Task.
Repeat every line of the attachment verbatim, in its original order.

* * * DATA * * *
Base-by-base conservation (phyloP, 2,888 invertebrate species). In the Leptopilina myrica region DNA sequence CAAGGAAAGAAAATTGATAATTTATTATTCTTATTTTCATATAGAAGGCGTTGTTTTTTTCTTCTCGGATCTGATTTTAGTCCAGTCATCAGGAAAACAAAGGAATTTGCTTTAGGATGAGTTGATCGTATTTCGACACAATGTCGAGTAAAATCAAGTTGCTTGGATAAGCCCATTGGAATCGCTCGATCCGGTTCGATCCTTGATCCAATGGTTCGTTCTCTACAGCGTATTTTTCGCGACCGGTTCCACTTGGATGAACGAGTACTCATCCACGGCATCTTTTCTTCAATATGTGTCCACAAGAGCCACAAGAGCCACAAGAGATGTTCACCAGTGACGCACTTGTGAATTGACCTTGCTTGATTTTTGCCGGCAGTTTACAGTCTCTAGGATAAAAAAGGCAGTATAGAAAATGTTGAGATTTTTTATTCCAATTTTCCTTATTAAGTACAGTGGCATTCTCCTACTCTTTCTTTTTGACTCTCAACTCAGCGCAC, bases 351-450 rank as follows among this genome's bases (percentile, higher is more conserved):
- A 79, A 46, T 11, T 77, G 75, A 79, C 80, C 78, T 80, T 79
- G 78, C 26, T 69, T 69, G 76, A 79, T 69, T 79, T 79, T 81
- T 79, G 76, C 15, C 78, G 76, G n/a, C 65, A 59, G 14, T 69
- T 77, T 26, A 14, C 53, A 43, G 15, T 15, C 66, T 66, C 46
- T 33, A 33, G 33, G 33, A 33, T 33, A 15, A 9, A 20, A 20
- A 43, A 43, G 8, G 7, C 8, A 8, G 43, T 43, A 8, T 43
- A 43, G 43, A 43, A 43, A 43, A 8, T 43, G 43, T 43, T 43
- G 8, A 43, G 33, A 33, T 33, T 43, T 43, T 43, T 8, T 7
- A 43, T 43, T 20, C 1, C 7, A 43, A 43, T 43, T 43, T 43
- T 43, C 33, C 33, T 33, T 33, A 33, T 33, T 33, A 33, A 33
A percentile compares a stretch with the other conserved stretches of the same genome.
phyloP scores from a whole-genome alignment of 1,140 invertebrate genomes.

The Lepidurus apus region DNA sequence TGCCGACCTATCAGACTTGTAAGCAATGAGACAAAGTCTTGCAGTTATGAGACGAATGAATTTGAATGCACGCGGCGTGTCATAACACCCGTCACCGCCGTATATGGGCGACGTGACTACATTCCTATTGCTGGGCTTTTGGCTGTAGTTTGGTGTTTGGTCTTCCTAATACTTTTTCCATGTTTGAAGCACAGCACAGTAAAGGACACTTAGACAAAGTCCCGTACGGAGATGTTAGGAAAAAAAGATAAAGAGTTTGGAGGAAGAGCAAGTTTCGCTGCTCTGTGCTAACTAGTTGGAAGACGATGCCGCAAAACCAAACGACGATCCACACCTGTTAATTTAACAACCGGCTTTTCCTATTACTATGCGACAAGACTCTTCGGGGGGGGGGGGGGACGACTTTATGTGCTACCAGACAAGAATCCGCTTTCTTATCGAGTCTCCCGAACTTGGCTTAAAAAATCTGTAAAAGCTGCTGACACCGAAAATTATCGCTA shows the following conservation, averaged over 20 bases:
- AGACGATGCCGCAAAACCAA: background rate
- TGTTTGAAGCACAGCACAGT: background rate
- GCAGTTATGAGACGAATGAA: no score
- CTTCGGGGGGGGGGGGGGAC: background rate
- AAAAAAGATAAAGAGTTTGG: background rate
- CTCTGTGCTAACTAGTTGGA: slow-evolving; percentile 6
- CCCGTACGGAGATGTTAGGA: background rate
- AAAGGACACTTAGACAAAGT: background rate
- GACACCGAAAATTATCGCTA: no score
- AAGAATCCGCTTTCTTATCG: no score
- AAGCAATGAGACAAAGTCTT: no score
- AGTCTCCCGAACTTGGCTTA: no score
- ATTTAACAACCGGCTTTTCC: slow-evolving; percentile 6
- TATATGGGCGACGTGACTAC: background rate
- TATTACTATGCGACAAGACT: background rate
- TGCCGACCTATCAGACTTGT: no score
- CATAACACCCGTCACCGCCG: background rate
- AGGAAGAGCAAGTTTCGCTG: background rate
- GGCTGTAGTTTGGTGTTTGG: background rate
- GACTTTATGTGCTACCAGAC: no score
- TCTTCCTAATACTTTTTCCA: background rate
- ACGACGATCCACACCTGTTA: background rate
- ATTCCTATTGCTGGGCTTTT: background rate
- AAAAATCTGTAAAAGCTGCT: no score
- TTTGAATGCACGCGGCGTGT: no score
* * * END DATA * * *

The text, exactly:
Base-by-base conservation (phyloP, 2,888 invertebrate species). In the Leptopilina myrica region DNA sequence CAAGGAAAGAAAATTGATAATTTATTATTCTTATTTTCATATAGAAGGCGTTGTTTTTTTCTTCTCGGATCTGATTTTAGTCCAGTCATCAGGAAAACAAAGGAATTTGCTTTAGGATGAGTTGATCGTATTTCGACACAATGTCGAGTAAAATCAAGTTGCTTGGATAAGCCCATTGGAATCGCTCGATCCGGTTCGATCCTTGATCCAATGGTTCGTTCTCTACAGCGTATTTTTCGCGACCGGTTCCACTTGGATGAACGAGTACTCATCCACGGCATCTTTTCTTCAATATGTGTCCACAAGAGCCACAAGAGCCACAAGAGATGTTCACCAGTGACGCACTTGTGAATTGACCTTGCTTGATTTTTGCCGGCAGTTTACAGTCTCTAGGATAAAAAAGGCAGTATAGAAAATGTTGAGATTTTTTATTCCAATTTTCCTTATTAAGTACAGTGGCATTCTCCTACTCTTTCTTTTTGACTCTCAACTCAGCGCAC, bases 351-450 rank as follows among this genome's bases (percentile, higher is more conserved):
- A 79, A 46, T 11, T 77, G 75, A 79, C 80, C 78, T 80, T 79
- G 78, C 26, T 69, T 69, G 76, A 79, T 69, T 79, T 79, T 81
- T 79, G 76, C 15, C 78, G 76, G n/a, C 65, A 59, G 14, T 69
- T 77, T 26, A 14, C 53, A 43, G 15, T 15, C 66, T 66, C 46
- T 33, A 33, G 33, G 33, A 33, T 33, A 15, A 9, A 20, A 20
- A 43, A 43, G 8, G 7, C 8, A 8, G 43, T 43, A 8, T 43
- A 43, G 43, A 43, A 43, A 43, A 8, T 43, G 43, T 43, T 43
- G 8, A 43, G 33, A 33, T 33, T 43, T 43, T 43, T 8, T 7
- A 43, T 43, T 20, C 1, C 7, A 43, A 43, T 43, T 43, T 43
- T 43, C 33, C 33, T 33, T 33, A 33, T 33, T 33, A 33, A 33
A percentile compares a stretch with the other conserved stretches of the same genome.
phyloP scores from a whole-genome alignment of 1,140 invertebrate genomes.

The Lepidurus apus region DNA sequence TGCCGACCTATCAGACTTGTAAGCAATGAGACAAAGTCTTGCAGTTATGAGACGAATGAATTTGAATGCACGCGGCGTGTCATAACACCCGTCACCGCCGTATATGGGCGACGTGACTACATTCCTATTGCTGGGCTTTTGGCTGTAGTTTGGTGTTTGGTCTTCCTAATACTTTTTCCATGTTTGAAGCACAGCACAGTAAAGGACACTTAGACAAAGTCCCGTACGGAGATGTTAGGAAAAAAAGATAAAGAGTTTGGAGGAAGAGCAAGTTTCGCTGCTCTGTGCTAACTAGTTGGAAGACGATGCCGCAAAACCAAACGACGATCCACACCTGTTAATTTAACAACCGGCTTTTCCTATTACTATGCGACAAGACTCTTCGGGGGGGGGGGGGGACGACTTTATGTGCTACCAGACAAGAATCCGCTTTCTTATCGAGTCTCCCGAACTTGGCTTAAAAAATCTGTAAAAGCTGCTGACACCGAAAATTATCGCTA shows the following conservation, averaged over 20 bases:
- AGACGATGCCGCAAAACCAA: background rate
- TGTTTGAAGCACAGCACAGT: background rate
- GCAGTTATGAGACGAATGAA: no score
- CTTCGGGGGGGGGGGGGGAC: background rate
- AAAAAAGATAAAGAGTTTGG: background rate
- CTCTGTGCTAACTAGTTGGA: slow-evolving; percentile 6
- CCCGTACGGAGATGTTAGGA: background rate
- AAAGGACACTTAGACAAAGT: background rate
- GACACCGAAAATTATCGCTA: no score
- AAGAATCCGCTTTCTTATCG: no score
- AAGCAATGAGACAAAGTCTT: no score
- AGTCTCCCGAACTTGGCTTA: no score
- ATTTAACAACCGGCTTTTCC: slow-evolving; percentile 6
- TATATGGGCGACGTGACTAC: background rate
- TATTACTATGCGACAAGACT: background rate
- TGCCGACCTATCAGACTTGT: no score
- CATAACACCCGTCACCGCCG: background rate
- AGGAAGAGCAAGTTTCGCTG: background rate
- GGCTGTAGTTTGGTGTTTGG: background rate
- GACTTTATGTGCTACCAGAC: no score
- TCTTCCTAATACTTTTTCCA: background rate
- ACGACGATCCACACCTGTTA: background rate
- ATTCCTATTGCTGGGCTTTT: background rate
- AAAAATCTGTAAAAGCTGCT: no score
- TTTGAATGCACGCGGCGTGT: no score